Credit: British Columbia Groundwater Wells and Aquifers – Gov. BC

Making an Offer on BC Land for Sale

Now that you’ve identified a property and done your due diligence, the next step is putting in an offer. Unanswered questions about the water situation—or a lack of water—don’t have to be a deal-breaker. However, it will most likely affect the offer you make and the conditions of the sale.

The most important thing is to put in an offer, including any conditions that you feel are needed to protect your interests. It’s common for a purchaser to feel pressured to put in an unconditional offer for fear of losing out in a hot real estate market. Only after occupying the property do some owners discover what “unconditional” means.

When it comes to water, do you want to take a chance?

While buying a property without a water well producing the desired yield isn’t a problem, drilling a new well may easily set you back $20,000 or more. But with all the other expenses involved in a move, is that something you want?

Make Your Offer Clear

If you have any concerns, don’t be afraid to make a conditional offer with a “subject to” clause verifying the availability of sufficient water supply and inspection of the existing system. Condition clauses can easily be removed, so be persistent and don’t sign the offer until it covers all your concerns.

During the due diligence process, you probably asked lots of questions and got lots of answers. Now—with your money on the line—disregard everything you heard. If you don’t already have copies of the documentation referred to in the previous section, ask the seller to disclose anything and everything related to the property’s water supply, including:

A copy of the well record
A history of the well being pumped dry
Water quality test results
Yield test or flow results
Closed wells on the property
Water licenses for wells drilled for non-domestic usage
Registered agreement for shared water rights (if applicable)

If all the answers are positive, ask the seller to warrant the history of the well. If there have been no issues, they’ll be happy to agree.

BC Land for Sale - Water Well Contamination Issues

Water Well Inspections

It’s recommended that all offers on properties not attached to a municipal or community water source be made subject to a complete water well system inspection and satisfactory water sample results. If you’re applying for a mortgage, the lender may require a water well assessment and water analysis to ensure the well complies with Canadian and British Columbia drinking water guidelines. Disclosure laws and customary real estate practices may also govern water well and drinking water issues.

Even if everything looks above board and you don’t require a mortgage, make your offer conditional on a water system inspection. It may set you back around $1000, but it’ll give you peace of mind. If a purchaser knowingly purchases a property without a secure water source, they are fully responsible for the costs of locating and drilling for water. If a seller sells a property without an adequate water supply, they are responsible for providing full written disclosure. If not, they may be liable to legal actions initiated by the purchaser.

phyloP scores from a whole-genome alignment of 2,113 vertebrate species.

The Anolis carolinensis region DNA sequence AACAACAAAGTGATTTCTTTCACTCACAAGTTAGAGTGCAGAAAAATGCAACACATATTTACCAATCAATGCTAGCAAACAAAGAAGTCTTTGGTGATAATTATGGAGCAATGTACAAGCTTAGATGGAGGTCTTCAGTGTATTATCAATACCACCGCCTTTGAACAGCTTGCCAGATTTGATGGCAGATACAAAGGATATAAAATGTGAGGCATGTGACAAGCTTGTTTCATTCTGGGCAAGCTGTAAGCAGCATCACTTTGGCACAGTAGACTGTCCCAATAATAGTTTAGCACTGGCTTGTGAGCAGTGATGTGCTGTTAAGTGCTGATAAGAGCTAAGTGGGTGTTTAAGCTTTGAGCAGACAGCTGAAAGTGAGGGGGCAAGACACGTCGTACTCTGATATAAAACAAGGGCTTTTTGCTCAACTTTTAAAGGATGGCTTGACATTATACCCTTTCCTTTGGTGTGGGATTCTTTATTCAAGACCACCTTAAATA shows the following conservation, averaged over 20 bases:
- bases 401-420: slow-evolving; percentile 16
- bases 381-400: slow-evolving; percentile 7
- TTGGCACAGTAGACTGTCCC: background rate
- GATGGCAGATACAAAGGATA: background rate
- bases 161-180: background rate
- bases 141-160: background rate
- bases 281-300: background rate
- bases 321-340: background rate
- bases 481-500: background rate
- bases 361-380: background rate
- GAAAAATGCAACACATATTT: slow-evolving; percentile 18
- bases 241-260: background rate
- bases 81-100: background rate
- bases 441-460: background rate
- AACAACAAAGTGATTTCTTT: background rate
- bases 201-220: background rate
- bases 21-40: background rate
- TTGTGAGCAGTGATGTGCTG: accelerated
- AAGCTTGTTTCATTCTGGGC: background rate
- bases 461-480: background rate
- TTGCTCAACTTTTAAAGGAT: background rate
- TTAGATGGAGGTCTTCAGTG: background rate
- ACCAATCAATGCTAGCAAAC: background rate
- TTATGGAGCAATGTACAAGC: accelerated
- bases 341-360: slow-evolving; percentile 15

If tests determine a new well is required, the best thing is for the parties to negotiate the drilling costs before going any further.

Closing the Real Estate Deal

When you made an offer on the property, your realtor should have added a clause that allows you to go back to see the property before closing and a warranty confirming all appliances and systems will be working upon taking possession.

You’ll need to arrange a time with the seller for a pre-closing inspection of all the appliances, heating, plumbing, electrical, and water systems as close as possible to the closing date. Ensure the seller has completed—or is scheduled to finish—everything they promised before you close. Verify that anything related to the water system—including digging a new well—agreed upon has been done. You should also be allowed to complete water quality and yield tests.

Refer to the completed home and water inspection documents before removing the conditions attached to the offer to purchase. Ensure the home and water system’s current state complies with what was discovered and any remediation agreed upon. If there are any changes between the contract and closing, negotiate with the seller for the necessary redress and immediately inform your agent and lawyer.

Looking After Your Water Supply

As the owner of a water well, you are responsible for the quality of the water. As a result, it’s essential to care for and maintain your well correctly.

What needs to be done to care for your water well in British Columbia
This well looks good; it may be very productive or dry. Do your research…
Old Water Well Problems and Upgrading the Water System
An old well in a pit – if this well is productive it’s in desperate need of a costly upgrade